NC A&T Trained Black Pilots During WWII

By Andre Taylor, Former Digital Content Producer for the North Carolina Museum of History
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Image: NC A&T announced in this April 14, 1942 Greensboro Daily News article that they would be expanding their flight training program. The school was one of six black schools selected for the Civilian Pilot Training Program.

Yes, there were blacks trained to fly in North Carolina and it happened in Greensboro, North Carolina. Few people know that the very program that paved the way for flight training at Tuskegee Institute opened the same door for five other black colleges in the United States.

North Carolina Agricultural and Technical State University was in that number.

On June 27, 1939, President Franklin Roosevelt signed the Civilian Pilot Training Act, which gave the Civil Aeronautics Authority (predecessor to the Federal Aviation Administration) power to train pilots in preparation for World War II, according to the National Museum of the United States Air Force’s website. More than 1,100 universities and more than 1,300 certified flight schools around the country were selected to house pilot training programs on their campuses. Roosevelt, like European leaders, wanted to bolster the number of pilots in the American military and saw where the colleges and flight schools were the way to effectively increase the number of pilots in case the United States entered World War II, according National Museum of the U.S. Air Force’s website.

Illinois Republican Congressman Everett Dirksen introduced a provision in the act that stated, “None of the benefits of training or programs shall be denied on account of race, creed, or color,” according to the United States Department of Transportation.

Because of the provision, A&T, Tuskegee, Delaware State University, West Virginia State University, Howard University and Hampton University were the black schools selected to participate in the program.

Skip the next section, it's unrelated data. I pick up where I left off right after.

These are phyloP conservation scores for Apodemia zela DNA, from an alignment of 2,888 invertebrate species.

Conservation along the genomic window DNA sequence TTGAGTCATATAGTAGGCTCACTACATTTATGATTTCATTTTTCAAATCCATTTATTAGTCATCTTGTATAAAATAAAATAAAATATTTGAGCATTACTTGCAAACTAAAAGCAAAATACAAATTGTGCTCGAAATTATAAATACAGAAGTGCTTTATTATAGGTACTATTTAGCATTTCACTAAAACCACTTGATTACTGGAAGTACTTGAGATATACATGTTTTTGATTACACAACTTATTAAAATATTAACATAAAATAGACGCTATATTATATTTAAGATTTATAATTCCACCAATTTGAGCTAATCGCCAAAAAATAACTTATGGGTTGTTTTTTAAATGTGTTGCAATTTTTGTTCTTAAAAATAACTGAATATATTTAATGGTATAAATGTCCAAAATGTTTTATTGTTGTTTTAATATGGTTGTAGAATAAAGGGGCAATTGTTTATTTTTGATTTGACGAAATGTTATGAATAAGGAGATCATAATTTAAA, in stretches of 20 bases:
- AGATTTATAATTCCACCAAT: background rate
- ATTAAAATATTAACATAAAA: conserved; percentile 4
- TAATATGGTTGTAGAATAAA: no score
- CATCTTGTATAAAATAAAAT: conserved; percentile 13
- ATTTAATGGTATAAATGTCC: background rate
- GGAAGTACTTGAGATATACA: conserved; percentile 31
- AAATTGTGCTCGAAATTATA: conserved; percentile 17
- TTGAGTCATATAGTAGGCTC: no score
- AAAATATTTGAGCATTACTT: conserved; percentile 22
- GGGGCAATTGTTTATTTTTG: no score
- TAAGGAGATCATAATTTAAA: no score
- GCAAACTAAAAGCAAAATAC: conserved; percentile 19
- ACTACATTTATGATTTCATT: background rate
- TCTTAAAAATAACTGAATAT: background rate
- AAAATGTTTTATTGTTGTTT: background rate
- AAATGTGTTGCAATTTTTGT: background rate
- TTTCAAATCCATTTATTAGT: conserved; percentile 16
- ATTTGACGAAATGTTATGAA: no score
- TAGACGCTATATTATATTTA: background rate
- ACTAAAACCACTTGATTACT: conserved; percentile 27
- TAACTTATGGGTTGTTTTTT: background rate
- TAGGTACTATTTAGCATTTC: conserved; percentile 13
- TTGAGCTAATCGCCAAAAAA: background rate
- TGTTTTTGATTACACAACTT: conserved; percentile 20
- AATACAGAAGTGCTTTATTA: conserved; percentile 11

Initially, $5.675 million was given to start the program which ran from 1939 to 1944, according to the F.A.A. website.

Students learned on Oct. 1, 1940 that A&T would offer flight training in conjunction with the ground school courses that were already offered at the school, according to an article in the Greensboro Daily News. You had to be at least a sophomore and enrolled an any of the academic programs on campus, according to the Bulletin of A&T College. Each student in the civilian pilot program had to take 72 hours of ground school where you were learned aeronautics, avionics and the physics of flight, according to the bulletin. You were also expected to complete 35 to 45 hours of flying time to earn your private pilot certificate.

A&T expanded their program to create more opportunities for black pilots. In April of 1942, the school said they were also going to offer training starting in July that would lead to students earning the credentials to become commercial pilots and flight instructors, according to an article in the Greensboro Daily News.

During the program’s tenure from 1939 to 1944, there were more than 435,000 pilots trained through the civilian training program, according National Museum of the U.S. Air Force’s website. Of that, about 2,000 of those were black pilots.

It is unknown how many of the students in A&T’s program earned the private pilot’s certificate or beyond.